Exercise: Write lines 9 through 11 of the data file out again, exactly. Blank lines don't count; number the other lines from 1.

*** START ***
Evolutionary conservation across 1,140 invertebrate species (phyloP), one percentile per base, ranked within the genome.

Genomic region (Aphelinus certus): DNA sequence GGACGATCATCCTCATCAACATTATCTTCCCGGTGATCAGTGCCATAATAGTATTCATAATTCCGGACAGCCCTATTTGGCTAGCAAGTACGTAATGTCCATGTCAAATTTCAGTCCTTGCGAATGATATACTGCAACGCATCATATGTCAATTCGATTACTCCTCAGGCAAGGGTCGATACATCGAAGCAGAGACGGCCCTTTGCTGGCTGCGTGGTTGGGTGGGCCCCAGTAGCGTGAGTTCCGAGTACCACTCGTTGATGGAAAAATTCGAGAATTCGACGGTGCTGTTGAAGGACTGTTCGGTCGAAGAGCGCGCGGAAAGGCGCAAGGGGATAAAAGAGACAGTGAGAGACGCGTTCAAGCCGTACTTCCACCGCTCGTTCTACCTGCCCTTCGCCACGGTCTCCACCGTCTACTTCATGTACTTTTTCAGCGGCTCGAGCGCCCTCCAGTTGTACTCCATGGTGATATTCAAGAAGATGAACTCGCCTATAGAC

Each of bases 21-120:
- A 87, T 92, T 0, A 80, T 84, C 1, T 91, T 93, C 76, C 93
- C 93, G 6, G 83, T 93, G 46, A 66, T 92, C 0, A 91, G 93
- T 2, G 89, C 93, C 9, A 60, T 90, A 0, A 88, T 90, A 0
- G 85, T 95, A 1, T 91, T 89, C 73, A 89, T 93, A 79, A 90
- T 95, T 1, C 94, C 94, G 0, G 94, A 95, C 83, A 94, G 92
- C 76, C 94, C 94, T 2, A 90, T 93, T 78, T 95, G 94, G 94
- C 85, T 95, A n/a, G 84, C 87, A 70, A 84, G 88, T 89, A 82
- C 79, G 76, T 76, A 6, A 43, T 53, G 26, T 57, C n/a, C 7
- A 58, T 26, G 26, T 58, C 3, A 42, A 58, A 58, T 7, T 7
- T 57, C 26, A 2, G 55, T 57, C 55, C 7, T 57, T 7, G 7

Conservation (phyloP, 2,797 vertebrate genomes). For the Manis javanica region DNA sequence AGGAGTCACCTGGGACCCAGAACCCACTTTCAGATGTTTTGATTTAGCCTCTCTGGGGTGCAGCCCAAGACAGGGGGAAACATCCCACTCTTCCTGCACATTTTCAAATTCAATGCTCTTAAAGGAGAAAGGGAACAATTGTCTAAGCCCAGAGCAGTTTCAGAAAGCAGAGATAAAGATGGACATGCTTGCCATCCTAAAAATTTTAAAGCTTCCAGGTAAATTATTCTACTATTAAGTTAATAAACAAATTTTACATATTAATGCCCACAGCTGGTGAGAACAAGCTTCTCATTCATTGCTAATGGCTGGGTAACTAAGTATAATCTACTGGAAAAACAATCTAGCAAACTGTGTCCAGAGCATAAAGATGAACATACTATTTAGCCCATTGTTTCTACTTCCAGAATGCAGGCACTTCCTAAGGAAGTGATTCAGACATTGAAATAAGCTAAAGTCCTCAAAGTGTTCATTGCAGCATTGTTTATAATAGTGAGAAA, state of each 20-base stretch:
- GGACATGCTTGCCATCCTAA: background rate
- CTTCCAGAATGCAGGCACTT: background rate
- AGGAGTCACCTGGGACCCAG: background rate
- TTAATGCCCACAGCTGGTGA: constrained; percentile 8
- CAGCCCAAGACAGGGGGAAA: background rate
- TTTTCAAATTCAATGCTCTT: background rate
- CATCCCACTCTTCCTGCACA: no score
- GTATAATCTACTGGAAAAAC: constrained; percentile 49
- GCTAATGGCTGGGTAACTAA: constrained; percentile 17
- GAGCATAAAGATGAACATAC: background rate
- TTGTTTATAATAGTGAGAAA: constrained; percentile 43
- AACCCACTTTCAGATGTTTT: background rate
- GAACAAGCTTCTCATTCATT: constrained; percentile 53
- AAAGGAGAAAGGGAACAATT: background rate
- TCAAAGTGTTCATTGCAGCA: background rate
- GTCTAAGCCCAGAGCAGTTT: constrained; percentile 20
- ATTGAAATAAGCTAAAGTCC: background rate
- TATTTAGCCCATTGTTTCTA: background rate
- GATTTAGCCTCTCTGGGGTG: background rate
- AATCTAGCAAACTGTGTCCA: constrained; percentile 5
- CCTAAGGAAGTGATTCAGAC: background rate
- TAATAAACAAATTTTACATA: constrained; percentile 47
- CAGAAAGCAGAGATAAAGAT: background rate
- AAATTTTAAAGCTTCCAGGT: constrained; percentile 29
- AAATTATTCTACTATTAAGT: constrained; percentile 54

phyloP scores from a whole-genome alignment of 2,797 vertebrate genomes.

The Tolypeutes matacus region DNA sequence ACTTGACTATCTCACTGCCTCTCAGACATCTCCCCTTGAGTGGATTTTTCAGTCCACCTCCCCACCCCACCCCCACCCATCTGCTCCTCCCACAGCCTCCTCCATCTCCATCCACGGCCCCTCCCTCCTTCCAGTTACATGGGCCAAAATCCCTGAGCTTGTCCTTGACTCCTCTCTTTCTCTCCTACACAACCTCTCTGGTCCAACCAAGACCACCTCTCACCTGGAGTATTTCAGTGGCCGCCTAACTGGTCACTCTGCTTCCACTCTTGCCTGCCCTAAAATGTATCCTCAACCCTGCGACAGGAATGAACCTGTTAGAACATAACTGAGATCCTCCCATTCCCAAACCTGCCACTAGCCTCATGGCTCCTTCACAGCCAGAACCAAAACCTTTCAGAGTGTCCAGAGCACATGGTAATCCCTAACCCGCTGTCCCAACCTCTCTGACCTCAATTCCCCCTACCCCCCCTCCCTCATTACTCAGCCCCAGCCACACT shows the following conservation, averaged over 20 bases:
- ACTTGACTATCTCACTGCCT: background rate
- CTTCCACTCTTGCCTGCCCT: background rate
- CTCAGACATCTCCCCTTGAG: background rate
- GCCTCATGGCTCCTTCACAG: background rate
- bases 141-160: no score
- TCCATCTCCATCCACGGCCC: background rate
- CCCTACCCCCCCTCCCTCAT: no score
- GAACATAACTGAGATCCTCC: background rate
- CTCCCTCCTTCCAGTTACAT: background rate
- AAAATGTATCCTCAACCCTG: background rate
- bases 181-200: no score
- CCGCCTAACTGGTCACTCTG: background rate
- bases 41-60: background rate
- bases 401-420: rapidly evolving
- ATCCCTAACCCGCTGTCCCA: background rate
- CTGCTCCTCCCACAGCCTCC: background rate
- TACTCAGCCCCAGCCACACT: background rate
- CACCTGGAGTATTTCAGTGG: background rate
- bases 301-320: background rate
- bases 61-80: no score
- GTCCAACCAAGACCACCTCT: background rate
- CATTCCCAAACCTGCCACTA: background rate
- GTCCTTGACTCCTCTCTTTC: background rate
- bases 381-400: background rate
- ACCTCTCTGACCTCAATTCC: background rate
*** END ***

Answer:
- C 76, C 94, C 94, T 2, A 90, T 93, T 78, T 95, G 94, G 94
- C 85, T 95, A n/a, G 84, C 87, A 70, A 84, G 88, T 89, A 82
- C 79, G 76, T 76, A 6, A 43, T 53, G 26, T 57, C n/a, C 7